That makes it all the more discouraging for the Volunteers when they make the kinds of mistakes that nearly cost them a game Saturday.
After playing virtually error-free football in its first two games of the season, Tennessee has become sloppier the last couple of weeks. Turnovers and penalties caused the Vols to squander most of a 24-point lead Saturday before hanging on for a 31-24 victory over South Alabama. That escape followed a six-turnover performance in a 31-17 loss to No. 18 Florida.
The Vols (3-2) can't afford similar breakdowns as they play the toughest portion of their schedule. In its next three games, Tennessee hosts No. 6 Georgia and No. 13 South Carolina and travels to top-ranked Alabama.
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Jones emphasized the positive after the South Alabama game.
South Alabama had first-and-goal from the 7 in the closing minutes before Tennessee made a game-saving stop that ended with Brian Randolph's interception in the end zone on fourth down. Jones saw it as a sign his team was learning how to respond in tough situations.
"I've been doing this 20-plus years and every win is a good win," Jones said. "It's extremely hard to win in college football. We needed to get to victory No. 3. We got to victory No. 3. It's a difficult process, but we got there."
The process shouldn't have been that difficult.
Tennessee owned a 31-7 advantage early in the third quarter and would have led by more if Justin Worley hadn't thrown two interceptions into the end zone late in the first half. Worley was picked off again in the third quarter and now has five interceptions in his last two games.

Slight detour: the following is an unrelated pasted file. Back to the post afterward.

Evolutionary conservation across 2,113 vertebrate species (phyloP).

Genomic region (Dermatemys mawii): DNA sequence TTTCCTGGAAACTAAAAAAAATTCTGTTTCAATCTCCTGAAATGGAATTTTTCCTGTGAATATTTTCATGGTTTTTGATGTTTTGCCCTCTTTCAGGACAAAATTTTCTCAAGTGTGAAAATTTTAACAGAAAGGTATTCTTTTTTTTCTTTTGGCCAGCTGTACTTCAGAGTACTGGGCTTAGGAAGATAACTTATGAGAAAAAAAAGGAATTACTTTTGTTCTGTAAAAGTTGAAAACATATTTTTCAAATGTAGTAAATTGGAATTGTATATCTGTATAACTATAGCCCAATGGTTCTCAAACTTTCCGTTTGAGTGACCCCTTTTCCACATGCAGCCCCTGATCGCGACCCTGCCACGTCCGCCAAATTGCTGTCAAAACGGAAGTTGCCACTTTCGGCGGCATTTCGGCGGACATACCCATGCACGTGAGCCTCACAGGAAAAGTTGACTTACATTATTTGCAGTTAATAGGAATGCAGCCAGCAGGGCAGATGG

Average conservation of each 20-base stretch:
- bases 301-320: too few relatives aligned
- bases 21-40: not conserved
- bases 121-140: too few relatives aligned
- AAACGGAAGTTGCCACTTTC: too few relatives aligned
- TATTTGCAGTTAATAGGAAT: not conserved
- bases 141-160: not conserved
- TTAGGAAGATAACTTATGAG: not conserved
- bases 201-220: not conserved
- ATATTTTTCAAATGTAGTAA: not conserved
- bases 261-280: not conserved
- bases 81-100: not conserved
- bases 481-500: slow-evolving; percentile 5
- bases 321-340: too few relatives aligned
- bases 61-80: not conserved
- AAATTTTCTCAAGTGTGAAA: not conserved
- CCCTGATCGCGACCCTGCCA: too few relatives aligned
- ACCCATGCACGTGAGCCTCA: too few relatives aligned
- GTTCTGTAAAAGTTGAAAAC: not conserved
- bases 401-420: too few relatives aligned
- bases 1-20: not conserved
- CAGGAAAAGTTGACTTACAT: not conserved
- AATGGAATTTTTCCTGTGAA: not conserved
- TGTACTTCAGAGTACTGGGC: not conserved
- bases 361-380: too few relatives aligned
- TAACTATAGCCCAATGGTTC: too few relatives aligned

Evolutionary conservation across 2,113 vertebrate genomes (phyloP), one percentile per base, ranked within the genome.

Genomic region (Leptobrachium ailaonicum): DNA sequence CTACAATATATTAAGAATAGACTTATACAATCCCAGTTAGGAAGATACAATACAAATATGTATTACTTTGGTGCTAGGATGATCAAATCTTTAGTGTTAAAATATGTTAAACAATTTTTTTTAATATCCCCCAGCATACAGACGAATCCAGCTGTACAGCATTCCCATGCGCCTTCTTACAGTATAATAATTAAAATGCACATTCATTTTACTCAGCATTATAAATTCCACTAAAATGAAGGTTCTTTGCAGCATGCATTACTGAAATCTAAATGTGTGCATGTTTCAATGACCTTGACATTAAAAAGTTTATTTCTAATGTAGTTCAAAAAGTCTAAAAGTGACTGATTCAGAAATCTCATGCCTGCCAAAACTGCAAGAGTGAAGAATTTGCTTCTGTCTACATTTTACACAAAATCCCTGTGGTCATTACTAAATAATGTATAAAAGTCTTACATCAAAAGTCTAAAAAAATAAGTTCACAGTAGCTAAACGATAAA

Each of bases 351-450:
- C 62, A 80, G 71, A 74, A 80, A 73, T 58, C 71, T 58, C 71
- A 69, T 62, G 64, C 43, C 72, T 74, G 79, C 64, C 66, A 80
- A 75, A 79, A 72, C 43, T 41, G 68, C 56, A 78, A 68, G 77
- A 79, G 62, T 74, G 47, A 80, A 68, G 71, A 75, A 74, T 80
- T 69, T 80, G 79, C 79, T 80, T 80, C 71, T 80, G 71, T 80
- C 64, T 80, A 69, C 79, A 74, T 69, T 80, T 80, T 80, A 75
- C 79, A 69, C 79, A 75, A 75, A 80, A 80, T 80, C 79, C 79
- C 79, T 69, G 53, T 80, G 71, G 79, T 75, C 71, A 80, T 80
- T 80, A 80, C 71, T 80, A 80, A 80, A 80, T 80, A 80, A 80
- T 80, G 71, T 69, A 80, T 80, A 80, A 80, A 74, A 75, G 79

Worley said the Vols "just missed out on some opportunities. We were trying to give them the game — and they made it a game."
The turnovers weren't Tennessee's only mistakes.
Tennessee had committed a total of nine penalties in its first four games. Boston College was the only Football Bowl Subdivision team averaging fewer penalties per game before Saturday.
The Vols weren't nearly as disciplined against South Alabama. Tennessee had eight penalties, including a false start on offensive guard Alex Bullard that nullified what would have been a successful fake field-goal attempt with Tennessee leading 31-17 in the fourth quarter.
On Michael Palardy's ensuing 52-yard field-goal try, the ball appeared to hit holder Tyler Drummer's left hand after it left the ground. Palardy's kick fell at least 30 yards short of the goalposts, and South Alabama's Roman Buchanan returned it to the Tennessee 29 to set up the Jaguars' final touchdown.
"We're turning the football over and making penalties, which you can't do," Jones said. "We're going to get it corrected."
Jones considered the close victory a teaching opportunity that showed his team could deal with adversity, though the Vols clearly still must learn how to handle prosperity after turning a potential blowout into a nailbiter.
"We had anything and everything that could go wrong," Jones said. "We turned the football over. We have a fake field goal, penalties, not getting off the field on third down, and yet we found a way at the end of the game to win a game."
But if the Vols repeat these mistakes in their next three games, it's hard to imagine Tennessee finding a way to win any of them.